The Australian Centre for Ecological Analysis and Synthesis (ACEAS) has been a virtual and physical Facility within the Terrestrial Ecosystem Research Network (TERN) for both disciplinary and inter-disciplinary integration, synthesis and modelling of ecosystem data to aid in the development of evidenced-based...

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How participation worked

ACEAS supported three main external activities: Targeted Workshops, Working Groups and Sabbatical Fellows, applications for which were open twice a year. There were six 'rounds' managed in this way, from May 2010 through to November 2012. Other meetings were supported for separate...

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Each of the ACEAS groups analyse and synthesise information to gain new insight into the critical question they have chosen to pursue. They produce a variety of outputs, including presentations to their peer groups and the wider community; meeting reports; Final Reports;...

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About TERN

The Terrestrial Ecosystem Research Network (TERN) was established in July 2009 to provide a national collaborative infrastructure and framework to assist in collection and management of scientific data to meet the needs of the terrestrial ecosystem research community. The network...

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Forum at Questacon on the 20th February 2013 Print E-mail

Ideas and Influence: how can scientific knowledge shape policy?

ACEAS and TERN brought together a prestigious line up of leading scientists and policy makers to discuss the science-policy divide. Moderated by Sara Phillips from ABC Environment Online, the speakers were: Lord Robert May (ex-Chief Scientist of the UK), Dr David Schimel (USA, first Director of the National Ecological Observatory Network), Prof. Lesley Hughes (eminent climate change scientist, Macquarie University), Prof. Andrew Campbell (TERN Board Chair, Charles Darwin University), Dr Subho Banerjee (Department of Climate Change and Energy Efficiency), and Mr Nicholas Rowley (Strategic Policy Consultant).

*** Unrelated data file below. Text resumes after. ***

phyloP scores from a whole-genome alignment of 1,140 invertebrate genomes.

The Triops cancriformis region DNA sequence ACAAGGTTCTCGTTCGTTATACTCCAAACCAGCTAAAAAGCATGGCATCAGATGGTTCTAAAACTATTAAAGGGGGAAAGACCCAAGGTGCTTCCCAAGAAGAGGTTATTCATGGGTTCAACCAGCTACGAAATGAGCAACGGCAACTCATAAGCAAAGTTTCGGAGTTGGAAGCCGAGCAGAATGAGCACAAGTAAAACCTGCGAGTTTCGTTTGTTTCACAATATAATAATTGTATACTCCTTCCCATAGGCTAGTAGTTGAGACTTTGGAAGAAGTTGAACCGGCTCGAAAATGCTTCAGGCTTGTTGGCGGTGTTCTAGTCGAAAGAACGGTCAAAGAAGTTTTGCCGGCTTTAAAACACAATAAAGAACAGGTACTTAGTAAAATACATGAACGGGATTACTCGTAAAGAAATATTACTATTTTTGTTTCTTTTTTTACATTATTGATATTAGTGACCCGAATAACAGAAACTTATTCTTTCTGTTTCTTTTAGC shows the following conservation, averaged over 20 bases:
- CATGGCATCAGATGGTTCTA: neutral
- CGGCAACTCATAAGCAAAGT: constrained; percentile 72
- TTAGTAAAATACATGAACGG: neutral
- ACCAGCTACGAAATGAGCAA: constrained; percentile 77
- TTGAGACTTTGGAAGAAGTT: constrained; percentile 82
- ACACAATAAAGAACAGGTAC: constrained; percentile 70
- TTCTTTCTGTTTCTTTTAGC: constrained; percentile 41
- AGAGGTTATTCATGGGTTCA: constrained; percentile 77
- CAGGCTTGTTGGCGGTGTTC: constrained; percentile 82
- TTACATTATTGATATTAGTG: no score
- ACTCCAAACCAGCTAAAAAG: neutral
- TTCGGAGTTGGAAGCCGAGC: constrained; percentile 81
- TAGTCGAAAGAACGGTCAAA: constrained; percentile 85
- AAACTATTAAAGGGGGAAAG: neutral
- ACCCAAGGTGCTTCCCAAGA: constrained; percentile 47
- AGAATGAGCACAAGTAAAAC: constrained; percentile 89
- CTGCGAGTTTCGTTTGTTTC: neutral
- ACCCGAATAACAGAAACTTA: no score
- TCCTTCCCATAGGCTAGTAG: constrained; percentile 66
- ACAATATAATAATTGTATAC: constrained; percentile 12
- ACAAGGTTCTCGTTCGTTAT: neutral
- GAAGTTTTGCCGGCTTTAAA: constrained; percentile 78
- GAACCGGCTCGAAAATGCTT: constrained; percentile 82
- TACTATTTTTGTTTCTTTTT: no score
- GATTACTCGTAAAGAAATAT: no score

Last Updated on Friday, 05 July 2013 13:30
Interdisciplinary Collaboration PDF Print E-mail

Exploring interdisciplinary collaboration in Australia’s ecosystem science and management community

Below is an overview of the research. For more details, download the summary report

Interdisciplinary collaboration amongst ecosystem scientists and managers is vital for developing innovative solutions to the complex issues surrounding Australia’s changing ecosystems.

Who is engaging in interdisciplinary collaboration in Australia’s ecosystem science and management community? What are the barriers to collaboration? Is interdisciplinary collaboration important?

Last Updated on Sunday, 17 February 2013 21:33
TERN Annual Symposia and the ACEAS Great Debate PDF Print E-mail
Written by Alison Specht   


The 2012 annual TERN Symposium "Leading by Example: research and management impacts of shared ecosystem data" was held in Adelaide at the National Wine Centre on the 28 and 29 March.

For ACEAS the week began with the Grand ACEAS Workshop on March 26, at which members of several ACEAS groups met together and compared notes around the themes of Extinction and Landscape Transformation. Corey Bradshaw led the group in preparing a 29-author paper titled 'Brave new green world - the costs and benefits of a carbon economy for the conservation of Australian biodiversity'. We wait eagerly for publication news.


This was followed by the Great ACEAS debate at the Royal Institution of Australia on the controversial topic 'Will European land-use devastate Australia's unique biodiversity?'

This debate can be viewed here, and it continues to delight!


Last Updated on Friday, 24 May 2013 18:55
the ACEAS opportunity PDF Print E-mail

The ACEAS opportunity was centred around facilitation of solutions to ecosystem science and management questions.

If you had an important question that needed attention, some data that would inform the problem, and people that could be put together to find a solution you could think about support through ACEAS. Application for funding was through the ACEAS web site. When a date was announced, to get a password to the on-line application forms, and to improve your chances of success, interested parties were asked to contact This e-mail address is being protected from spambots. You need JavaScript enabled to view it for advice and comment before submitting a proposal.


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